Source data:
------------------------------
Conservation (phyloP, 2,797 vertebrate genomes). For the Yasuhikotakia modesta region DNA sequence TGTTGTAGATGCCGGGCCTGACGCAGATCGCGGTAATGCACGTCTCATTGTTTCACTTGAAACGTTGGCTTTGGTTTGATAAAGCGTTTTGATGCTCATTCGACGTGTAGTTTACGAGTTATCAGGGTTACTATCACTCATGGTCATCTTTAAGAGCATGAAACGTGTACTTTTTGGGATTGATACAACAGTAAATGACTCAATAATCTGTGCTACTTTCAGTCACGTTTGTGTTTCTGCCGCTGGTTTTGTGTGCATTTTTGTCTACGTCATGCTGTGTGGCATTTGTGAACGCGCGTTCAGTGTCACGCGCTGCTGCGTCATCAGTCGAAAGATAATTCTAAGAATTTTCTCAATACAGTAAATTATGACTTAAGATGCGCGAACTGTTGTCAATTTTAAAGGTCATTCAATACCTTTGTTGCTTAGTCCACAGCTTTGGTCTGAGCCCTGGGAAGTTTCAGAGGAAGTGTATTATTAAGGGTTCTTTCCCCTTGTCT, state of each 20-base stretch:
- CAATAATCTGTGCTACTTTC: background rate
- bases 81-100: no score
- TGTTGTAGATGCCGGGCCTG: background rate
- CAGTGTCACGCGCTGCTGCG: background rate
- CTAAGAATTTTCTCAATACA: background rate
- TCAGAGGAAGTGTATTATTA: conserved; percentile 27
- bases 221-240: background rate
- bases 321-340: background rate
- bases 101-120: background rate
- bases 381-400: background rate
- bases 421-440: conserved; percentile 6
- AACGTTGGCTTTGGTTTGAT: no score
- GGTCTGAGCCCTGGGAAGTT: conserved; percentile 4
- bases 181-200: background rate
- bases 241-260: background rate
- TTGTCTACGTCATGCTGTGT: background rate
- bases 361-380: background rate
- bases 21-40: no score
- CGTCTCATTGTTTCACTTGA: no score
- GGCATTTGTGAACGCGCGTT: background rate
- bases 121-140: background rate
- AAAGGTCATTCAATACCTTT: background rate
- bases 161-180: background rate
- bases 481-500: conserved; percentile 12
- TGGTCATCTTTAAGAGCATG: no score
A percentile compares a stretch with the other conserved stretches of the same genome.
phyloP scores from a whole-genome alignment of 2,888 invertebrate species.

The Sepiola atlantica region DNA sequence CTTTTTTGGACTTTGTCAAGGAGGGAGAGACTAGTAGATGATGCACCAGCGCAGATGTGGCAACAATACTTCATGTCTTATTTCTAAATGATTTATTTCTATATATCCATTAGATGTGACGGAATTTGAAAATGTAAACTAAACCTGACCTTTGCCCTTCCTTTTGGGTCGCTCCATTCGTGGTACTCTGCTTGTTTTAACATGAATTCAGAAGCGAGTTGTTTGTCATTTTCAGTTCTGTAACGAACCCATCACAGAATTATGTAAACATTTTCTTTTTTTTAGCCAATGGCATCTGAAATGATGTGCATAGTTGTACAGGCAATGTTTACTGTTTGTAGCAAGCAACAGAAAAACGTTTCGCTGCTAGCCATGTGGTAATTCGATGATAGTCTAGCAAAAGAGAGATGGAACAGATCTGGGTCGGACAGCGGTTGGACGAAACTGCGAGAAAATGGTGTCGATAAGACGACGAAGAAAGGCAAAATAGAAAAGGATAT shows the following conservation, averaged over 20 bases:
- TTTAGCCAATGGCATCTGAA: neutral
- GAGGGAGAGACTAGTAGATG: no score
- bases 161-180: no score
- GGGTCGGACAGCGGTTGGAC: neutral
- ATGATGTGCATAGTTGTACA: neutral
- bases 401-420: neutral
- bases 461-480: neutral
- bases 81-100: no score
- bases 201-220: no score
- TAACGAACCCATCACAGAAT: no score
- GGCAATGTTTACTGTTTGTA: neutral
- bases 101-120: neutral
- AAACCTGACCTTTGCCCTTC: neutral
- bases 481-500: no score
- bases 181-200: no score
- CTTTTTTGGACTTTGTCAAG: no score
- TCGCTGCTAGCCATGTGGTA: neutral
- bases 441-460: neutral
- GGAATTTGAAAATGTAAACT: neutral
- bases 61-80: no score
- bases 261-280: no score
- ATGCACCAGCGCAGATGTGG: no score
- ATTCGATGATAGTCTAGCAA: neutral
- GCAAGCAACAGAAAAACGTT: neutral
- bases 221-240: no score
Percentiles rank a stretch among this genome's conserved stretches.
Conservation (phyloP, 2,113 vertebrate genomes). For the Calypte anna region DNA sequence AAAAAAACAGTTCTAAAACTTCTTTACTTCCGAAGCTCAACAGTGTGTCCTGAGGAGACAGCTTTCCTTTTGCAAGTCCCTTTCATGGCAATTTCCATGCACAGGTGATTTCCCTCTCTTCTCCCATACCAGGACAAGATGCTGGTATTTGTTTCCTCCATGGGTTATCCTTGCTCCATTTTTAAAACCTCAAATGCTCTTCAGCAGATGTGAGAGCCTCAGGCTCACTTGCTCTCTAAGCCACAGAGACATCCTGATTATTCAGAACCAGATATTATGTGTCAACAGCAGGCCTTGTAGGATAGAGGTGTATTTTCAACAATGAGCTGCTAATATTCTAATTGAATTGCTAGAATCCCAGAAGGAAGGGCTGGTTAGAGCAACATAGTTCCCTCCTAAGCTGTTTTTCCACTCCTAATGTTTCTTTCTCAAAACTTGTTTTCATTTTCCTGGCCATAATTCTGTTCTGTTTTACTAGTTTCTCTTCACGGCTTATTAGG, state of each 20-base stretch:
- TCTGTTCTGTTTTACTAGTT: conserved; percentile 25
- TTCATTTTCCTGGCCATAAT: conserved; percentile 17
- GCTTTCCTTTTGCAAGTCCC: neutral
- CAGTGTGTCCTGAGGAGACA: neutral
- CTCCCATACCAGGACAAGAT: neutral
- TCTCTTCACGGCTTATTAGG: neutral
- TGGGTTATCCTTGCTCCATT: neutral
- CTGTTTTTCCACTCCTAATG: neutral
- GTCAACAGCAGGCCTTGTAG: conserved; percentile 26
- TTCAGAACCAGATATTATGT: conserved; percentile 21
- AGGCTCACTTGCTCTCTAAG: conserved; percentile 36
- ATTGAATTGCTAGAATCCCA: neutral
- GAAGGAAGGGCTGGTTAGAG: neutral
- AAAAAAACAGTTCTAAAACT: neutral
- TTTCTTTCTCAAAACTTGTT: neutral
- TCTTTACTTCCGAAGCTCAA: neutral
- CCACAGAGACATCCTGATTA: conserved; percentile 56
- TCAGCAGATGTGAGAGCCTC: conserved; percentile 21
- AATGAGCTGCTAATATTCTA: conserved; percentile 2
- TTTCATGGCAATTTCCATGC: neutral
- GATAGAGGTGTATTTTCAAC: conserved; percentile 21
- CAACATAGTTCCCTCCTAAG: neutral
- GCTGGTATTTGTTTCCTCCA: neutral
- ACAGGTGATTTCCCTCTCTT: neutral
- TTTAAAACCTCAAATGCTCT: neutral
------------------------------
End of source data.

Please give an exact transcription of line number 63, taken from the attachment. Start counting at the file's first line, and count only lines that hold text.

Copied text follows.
- TGGGTTATCCTTGCTCCATT: neutral